Written By Dan Keeley
Dan ran 1,250 miles in 65 days from the Colosseum in Rome back to the London Eye (solo & self-supported) to share his journey of recovery on a national scale and play his part to inspire thousands of others to speak up about their own personal battles.
In 2017, after a 5 year battle with bipolar disorder and seeing the power of vulnerability time and again by speaking openly about his experiences, Dan ran 1,250 miles in 65 days from the Colosseum in Rome back to the London Eye (solo & self-supported) to share his journey of recovery on a national scale and play his part to inspire thousands of others to speak up about their own personal battles.
Even though Dan ticked off a few ultra-distances whilst on the adventure, he’s never officially considered himself an ultra-runner – that is, until completing the 50km Spring Trail Series by Ultra X race last weekend in Surrey in just over 5 hours. Not bad considering the conditions!
Now one of the UK’s’ most sought-after mental health activists, keynote speakers and endurance-runners, we asked Dan to freestyle around his story and how he’s managed to harness and channel the strengths that he found from his adversity into endurance running
Rome to Home
Rome To Home had such a big why behind it – to share my story in the biggest way possible to empower as many other people as I could to find the courage to speak up when they’re suffering. That was my fuel from start to finish, the purpose which kept the legs ticking over when the energy levels dropped and the daily reminder that the adventure (and the fundraising for CALM) was never really about me but rather a platform from which a story of hope, resilience, vulnerability and overcoming adversity could be shared in such a way that it would speak to the hearts and minds of those that had lost all hope for themselves. And despite being out there by myself for most of the time, it was one massive team effort behind the scenes.
Five years earlier, after burning out and pushing my mind to the limit for over 6 months, I was stopping traffic from the middle lane of a major motorway near Lake Garda believing I was The Chosen One in an attempt to force the world to ‘slow down and follow our hearts’. I lost my mind. After time in the psychiatric wards both in Italy and back in the UK, and after being discharged with the diagnoses of bipolar disorder, I then faced a crippling battle where I lost all hope for myself. Life seemed pointless – I was depleted, exhausted, embarrassed, overwhelmed and ready to check out – and without the love and support of those closest to me coupled with the professional support I was so lucky to receive given I was critical, I wouldn’t be writing these words. It was a tough chapter.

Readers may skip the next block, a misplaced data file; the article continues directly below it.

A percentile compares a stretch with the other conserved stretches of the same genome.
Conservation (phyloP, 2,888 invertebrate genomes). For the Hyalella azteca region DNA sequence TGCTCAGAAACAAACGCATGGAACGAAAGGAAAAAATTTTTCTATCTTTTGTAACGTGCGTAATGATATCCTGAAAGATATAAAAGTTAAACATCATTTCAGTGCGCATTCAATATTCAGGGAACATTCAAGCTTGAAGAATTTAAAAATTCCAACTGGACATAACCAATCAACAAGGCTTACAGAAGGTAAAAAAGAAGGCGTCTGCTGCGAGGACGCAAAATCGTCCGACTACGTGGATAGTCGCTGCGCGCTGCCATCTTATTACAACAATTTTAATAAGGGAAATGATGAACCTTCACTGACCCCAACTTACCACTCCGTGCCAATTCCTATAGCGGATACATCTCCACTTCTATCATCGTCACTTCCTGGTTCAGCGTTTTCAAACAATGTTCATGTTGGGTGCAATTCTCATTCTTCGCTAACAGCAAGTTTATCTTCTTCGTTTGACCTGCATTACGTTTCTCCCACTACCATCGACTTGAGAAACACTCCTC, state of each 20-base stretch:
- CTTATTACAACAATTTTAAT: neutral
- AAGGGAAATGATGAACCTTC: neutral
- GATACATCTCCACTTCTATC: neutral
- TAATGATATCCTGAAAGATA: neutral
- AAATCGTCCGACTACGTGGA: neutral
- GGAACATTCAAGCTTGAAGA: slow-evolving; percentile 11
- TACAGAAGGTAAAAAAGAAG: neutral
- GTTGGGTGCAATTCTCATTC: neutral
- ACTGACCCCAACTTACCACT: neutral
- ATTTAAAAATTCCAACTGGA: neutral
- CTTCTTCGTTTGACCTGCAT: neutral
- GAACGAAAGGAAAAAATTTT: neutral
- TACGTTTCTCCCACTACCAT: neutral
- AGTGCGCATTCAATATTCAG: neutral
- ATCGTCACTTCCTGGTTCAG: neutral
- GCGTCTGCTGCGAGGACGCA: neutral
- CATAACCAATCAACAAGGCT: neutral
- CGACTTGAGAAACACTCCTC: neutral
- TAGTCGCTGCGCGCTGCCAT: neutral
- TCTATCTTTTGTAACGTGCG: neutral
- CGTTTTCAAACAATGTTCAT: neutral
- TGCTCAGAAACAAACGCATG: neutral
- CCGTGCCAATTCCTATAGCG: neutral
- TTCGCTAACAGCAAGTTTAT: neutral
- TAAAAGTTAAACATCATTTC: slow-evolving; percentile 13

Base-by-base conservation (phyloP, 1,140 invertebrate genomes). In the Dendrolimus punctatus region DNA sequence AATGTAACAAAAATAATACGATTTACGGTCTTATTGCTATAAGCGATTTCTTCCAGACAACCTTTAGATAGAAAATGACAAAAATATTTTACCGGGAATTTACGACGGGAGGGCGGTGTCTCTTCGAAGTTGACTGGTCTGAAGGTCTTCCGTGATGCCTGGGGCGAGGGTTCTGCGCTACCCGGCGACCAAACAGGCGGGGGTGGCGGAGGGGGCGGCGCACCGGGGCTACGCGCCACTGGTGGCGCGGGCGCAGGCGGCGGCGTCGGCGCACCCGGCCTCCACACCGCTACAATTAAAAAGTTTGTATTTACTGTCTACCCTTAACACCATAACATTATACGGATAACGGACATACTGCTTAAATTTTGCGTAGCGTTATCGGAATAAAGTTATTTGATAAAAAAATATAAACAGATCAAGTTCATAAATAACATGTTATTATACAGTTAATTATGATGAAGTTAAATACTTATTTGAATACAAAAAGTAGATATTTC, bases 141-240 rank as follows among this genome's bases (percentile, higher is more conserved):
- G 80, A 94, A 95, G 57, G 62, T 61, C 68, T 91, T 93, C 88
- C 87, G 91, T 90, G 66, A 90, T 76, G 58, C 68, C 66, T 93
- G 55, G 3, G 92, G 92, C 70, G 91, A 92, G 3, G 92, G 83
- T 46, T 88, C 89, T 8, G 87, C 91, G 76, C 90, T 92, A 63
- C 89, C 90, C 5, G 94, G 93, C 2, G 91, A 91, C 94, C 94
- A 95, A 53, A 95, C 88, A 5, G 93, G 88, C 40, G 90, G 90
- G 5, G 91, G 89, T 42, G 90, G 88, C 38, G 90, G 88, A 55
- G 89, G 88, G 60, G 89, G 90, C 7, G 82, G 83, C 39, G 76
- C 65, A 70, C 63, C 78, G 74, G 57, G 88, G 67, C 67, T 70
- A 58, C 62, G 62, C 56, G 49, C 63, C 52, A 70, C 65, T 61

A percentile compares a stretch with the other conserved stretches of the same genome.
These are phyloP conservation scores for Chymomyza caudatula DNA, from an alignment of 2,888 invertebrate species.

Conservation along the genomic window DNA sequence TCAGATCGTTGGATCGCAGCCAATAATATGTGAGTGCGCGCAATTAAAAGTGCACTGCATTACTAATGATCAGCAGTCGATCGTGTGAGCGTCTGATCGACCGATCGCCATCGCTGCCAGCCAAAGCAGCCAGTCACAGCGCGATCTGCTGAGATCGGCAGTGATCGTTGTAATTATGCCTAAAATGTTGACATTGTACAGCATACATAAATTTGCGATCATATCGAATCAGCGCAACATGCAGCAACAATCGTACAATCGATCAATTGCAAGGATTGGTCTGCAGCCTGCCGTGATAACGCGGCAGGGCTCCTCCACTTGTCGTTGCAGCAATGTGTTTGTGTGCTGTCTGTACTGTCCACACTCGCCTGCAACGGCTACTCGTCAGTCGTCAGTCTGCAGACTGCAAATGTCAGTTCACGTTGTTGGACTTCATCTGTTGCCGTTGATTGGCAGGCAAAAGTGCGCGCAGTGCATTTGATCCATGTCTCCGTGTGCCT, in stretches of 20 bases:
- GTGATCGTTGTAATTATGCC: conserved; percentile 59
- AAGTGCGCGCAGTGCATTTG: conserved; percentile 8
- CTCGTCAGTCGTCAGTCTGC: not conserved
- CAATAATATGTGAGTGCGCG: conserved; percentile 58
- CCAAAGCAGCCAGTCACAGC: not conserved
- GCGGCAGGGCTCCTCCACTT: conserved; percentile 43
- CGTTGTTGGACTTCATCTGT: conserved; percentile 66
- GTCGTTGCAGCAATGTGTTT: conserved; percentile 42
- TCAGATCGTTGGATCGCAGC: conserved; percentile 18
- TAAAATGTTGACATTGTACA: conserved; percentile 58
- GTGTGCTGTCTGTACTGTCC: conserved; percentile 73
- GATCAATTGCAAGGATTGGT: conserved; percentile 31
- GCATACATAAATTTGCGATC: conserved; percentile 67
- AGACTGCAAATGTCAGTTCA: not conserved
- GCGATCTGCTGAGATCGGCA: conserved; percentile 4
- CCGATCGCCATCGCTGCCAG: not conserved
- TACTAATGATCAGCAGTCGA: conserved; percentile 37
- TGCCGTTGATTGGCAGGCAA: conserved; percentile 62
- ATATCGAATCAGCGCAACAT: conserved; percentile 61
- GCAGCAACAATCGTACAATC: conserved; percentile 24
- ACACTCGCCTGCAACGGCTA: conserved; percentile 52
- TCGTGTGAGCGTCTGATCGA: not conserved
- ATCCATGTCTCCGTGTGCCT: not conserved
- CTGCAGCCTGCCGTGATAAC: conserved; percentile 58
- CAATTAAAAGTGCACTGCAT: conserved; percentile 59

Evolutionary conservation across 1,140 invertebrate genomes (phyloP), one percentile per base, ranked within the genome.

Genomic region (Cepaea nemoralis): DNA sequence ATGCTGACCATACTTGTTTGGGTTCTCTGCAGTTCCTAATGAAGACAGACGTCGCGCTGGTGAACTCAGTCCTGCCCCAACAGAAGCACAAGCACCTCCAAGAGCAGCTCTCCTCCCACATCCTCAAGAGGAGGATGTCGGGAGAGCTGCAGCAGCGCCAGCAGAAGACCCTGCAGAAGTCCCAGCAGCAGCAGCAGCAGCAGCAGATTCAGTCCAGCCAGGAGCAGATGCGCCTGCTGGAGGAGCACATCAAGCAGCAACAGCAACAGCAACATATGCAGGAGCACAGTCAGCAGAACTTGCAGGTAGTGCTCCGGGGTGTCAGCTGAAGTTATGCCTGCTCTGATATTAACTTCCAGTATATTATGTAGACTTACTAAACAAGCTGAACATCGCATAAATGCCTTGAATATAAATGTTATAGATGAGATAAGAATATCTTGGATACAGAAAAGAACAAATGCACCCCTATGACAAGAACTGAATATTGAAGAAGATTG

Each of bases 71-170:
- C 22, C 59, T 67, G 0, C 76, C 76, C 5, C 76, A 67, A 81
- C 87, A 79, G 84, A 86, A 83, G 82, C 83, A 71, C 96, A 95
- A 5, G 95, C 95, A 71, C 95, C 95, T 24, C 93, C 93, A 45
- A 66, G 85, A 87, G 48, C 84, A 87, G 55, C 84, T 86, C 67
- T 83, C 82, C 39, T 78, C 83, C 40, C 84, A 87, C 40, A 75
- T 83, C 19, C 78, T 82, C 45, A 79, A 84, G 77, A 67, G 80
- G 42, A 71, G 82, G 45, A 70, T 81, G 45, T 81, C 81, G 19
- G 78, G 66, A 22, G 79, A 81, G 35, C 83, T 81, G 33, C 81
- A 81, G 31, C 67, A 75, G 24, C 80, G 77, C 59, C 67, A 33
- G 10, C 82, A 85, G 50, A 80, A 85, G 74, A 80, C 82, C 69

Speaking up about my experiences and discovering minimalism was a game-changer for me – stripping it back, starting again and removing as much excess from my life as I possibly could to live much more intentionally, with as much capacity as possible to focus on the things which really matter most in life: our health, relationships, passions, growth and contributing to the lives of others. And the parallels with taking on adventure and ultra-distances became a no-brainer, most-importantly the community aspect and how we’re ultimately ‘alone together’ and lighting up every one of those ‘five neon lights’ when we sign up for these challenges…
Our physical and mental health… our relationships with ourselves, those closest to us and those we’re taking on the challenge with… our shared passions and the purity of experiencing nature in this way and moving how we were born to move… our personal growth with every training run, nutrition-plan and every step whilst out there on the trails… and how we’re lifting everyone else up with us. It’s a beautiful beautiful thing which I know so many of the Ultra X community share in bucket loads.
In my day-to-day life now which flows between the mental-health and endurance-running worlds, I’m fascinated about everyone else’s journey and how others have found the meaning from the pain we all inevitably experience in life; to dig deep and re-write the story about why this was meant to happen to us so we can draw the strength and determination and courage and empathy and compassion and grit and gut and toil and endurance that comes from going through these experiences, and then channelling these gifts through the soles of our feet to journey through these stunning landscapes together whilst championing everyone else around us to reach that finish line.
This is what it’s all about, these stories of resilience and overcoming adversity which light me up the most, and I know I’m preaching to the converted (with my feet on the ground, don’t worry) when I say that we’re all on this ‘mental adventure’ together.
See you out there!
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